How to Successfully WFH With Your Partner

Working from home with your partner? Here are expert ways to structure your days and keep your sanity while you WFH together.

By Deanna deBara

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Photo by Unsplash

Planning A Wedding During A Pandemic: Every wedding planning journey has its twists and turns. To make sure your path is as smooth as possible and to help you keep an eye out for tiny potholes and giant roadblocks, always follow the advice of your local health guidelines and the recommendations set forth by the CDC. The state of the pandemic can change quickly, but by staying informed, you can make it to your destination—wedded bliss—without a hitch.

Thanks to the COVID-19 pandemic, more people than ever are working from home—and for many couples, that means not only sharing living space with their partner, but sharing a workspace, too.

If you’re not used to WFH with your partner, you probably have questions about how to make the transition. How do you balance work time and home time? And how do you WFH home together without putting any added stress on your relationship?

Similar to moving in together for the first time, figuring out how to WFH together for the first time can be challenging. Let’s take a look at some tips for a successful WFH with your partner situation: how to navigate the process, how to find your WFH groove, and how to strike a balance between work life, home life, and prioritizing your relationship with your partner:

Create a plan together.

If you and your partner weren’t expecting to work from home together, you probably don’t have a plan in place for how to navigate your new situation. But if you want the WFH with your partner experience to be a successful one, you need to come up with a plan—and you need to come up with it together.

Sit down with your partner and work out the details of your new situation together. Where are you going to work? What are your work hours? How much support do you need from the other person—and how much space?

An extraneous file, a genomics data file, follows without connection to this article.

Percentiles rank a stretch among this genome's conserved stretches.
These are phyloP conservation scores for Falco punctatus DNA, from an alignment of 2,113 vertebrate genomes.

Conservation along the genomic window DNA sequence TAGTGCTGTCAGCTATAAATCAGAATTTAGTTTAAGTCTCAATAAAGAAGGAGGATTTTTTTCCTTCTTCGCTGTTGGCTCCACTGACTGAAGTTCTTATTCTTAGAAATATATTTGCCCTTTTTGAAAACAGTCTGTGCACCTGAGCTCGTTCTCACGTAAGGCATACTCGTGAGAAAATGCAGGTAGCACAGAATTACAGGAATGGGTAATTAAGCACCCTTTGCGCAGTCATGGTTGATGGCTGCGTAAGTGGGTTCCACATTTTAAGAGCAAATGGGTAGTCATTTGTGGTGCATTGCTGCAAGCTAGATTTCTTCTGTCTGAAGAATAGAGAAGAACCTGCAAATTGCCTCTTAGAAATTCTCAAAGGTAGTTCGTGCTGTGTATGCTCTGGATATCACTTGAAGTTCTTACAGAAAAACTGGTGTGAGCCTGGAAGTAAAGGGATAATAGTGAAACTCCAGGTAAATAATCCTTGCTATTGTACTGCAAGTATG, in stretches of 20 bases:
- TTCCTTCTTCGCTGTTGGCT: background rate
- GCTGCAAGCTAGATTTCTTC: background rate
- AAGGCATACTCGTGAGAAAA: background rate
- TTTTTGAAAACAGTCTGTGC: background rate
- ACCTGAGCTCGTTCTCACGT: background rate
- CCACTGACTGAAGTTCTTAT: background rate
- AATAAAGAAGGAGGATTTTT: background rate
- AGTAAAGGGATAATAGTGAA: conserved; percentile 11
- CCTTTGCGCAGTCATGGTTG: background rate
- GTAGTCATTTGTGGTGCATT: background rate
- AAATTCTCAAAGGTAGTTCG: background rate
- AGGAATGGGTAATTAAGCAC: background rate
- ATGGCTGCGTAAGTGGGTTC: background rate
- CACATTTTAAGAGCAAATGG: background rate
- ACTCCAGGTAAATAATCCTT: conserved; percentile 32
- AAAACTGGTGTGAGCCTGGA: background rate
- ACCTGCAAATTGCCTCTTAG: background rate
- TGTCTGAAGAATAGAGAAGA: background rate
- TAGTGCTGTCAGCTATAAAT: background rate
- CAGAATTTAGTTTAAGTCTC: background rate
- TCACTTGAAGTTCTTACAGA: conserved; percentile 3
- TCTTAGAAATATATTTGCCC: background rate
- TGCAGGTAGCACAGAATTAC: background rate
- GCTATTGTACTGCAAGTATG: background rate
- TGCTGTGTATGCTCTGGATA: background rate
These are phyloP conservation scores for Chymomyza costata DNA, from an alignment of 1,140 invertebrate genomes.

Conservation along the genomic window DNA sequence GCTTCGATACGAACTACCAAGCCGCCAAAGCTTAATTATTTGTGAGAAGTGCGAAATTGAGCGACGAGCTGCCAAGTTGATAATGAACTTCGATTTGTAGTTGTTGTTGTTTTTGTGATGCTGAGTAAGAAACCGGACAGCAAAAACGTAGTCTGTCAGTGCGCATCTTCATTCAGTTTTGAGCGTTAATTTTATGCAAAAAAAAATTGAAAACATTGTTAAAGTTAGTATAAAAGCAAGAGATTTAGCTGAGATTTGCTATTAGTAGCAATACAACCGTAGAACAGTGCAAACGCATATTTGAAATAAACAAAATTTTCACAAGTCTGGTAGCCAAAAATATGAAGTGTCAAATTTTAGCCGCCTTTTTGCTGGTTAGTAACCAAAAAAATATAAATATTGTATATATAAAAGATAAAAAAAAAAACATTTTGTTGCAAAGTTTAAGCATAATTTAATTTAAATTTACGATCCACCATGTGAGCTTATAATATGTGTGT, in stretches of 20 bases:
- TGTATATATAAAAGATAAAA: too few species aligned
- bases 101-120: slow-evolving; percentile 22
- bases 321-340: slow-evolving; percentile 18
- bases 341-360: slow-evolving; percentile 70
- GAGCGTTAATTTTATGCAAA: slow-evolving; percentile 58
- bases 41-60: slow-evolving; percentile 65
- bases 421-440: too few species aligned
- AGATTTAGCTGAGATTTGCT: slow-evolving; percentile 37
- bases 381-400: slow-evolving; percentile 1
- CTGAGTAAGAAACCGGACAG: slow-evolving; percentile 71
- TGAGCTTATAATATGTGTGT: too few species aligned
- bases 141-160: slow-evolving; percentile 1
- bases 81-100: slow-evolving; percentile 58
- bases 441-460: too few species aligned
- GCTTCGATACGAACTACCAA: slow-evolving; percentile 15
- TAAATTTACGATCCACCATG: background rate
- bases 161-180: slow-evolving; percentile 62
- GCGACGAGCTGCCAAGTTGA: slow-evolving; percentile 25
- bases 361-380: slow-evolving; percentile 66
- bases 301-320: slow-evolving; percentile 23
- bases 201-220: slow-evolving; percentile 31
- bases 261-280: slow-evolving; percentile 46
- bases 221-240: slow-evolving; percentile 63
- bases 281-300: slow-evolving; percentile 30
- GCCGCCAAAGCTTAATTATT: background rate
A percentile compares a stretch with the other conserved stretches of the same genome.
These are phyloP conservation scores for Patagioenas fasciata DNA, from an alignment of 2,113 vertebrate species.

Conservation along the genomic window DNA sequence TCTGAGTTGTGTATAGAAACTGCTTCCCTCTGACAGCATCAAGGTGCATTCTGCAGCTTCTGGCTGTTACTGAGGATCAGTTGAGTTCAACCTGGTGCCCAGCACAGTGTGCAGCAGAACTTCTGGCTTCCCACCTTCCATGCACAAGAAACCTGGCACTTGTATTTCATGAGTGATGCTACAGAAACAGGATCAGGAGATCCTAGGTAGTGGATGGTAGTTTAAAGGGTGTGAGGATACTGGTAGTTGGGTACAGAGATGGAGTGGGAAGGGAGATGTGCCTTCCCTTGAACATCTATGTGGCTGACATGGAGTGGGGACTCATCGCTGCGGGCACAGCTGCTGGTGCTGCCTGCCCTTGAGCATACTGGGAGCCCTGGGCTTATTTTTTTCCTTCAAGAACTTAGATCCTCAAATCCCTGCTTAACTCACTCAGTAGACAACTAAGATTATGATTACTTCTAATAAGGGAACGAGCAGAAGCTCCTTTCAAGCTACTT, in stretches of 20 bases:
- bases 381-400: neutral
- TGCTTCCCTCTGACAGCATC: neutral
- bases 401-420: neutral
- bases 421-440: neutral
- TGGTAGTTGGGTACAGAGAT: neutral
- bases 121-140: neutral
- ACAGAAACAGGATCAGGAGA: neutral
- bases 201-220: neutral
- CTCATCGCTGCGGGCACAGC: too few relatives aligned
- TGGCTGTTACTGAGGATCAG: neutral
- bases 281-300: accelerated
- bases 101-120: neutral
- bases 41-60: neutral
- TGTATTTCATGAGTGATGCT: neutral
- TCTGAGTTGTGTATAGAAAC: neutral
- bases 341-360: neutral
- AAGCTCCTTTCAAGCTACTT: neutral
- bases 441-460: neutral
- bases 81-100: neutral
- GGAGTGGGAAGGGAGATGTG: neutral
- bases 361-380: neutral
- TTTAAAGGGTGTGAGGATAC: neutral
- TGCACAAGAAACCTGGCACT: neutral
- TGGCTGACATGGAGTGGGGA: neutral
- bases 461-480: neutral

Taking the time to get on the same page early can help make this already strange experience with your partner feel more manageable.

Have a schedule and structure.

When you and your partner were working in an office, your days had structure. There was a beginning, middle, and end. Clearly, the current situation has thrown a wrench in that structure. There’s no commute, no working in an office, no post-work gym sessions or happy hour with friends. And your significant other? They’re around all the time.

That said, just because your normal schedule and structure doesn’t apply to your new WFH situation doesn’t mean you don’t need it. In fact, schedules and structure are even more important as you transition to working from home with your partner. Without structure, the days will start to blend together; it can be hard to get things done in your work or your personal life—and those challenges can bleed into your relationship.

Ideas For Structuring Your Day

If you want to avoid the “Groundhog’s Day” feeling, work with your partner to insert some structure into your work day. Some potential ideas:

  • Shower and get dressed in the morning.
  • Set clear start and end times for your work.
  • Take a walk at lunchtime.
  • Eat lunch together every other day.
  • Stretch in the morning/evening.
  • Get up every 30 minutes for a movement break.

And, just as importantly, make sure to carve out time every day for self-care like doing an at-home yoga workout or taking some alone time to read or listen to music.

The more structure you have in your day, the easier it will be to get into a WFH flow with your partner. The more flow you have, the easier it will be to navigate the transition.

Create a sense of separation between work and home.

When you work from home, it can be easy for your work life to infringe on your home life. And before you know it, you’re answering emails in bed, taking work-related phone calls when you’re supposed to be watching a movie with your partner, or going over a presentation at the dinner table—none of which are great for your relationship.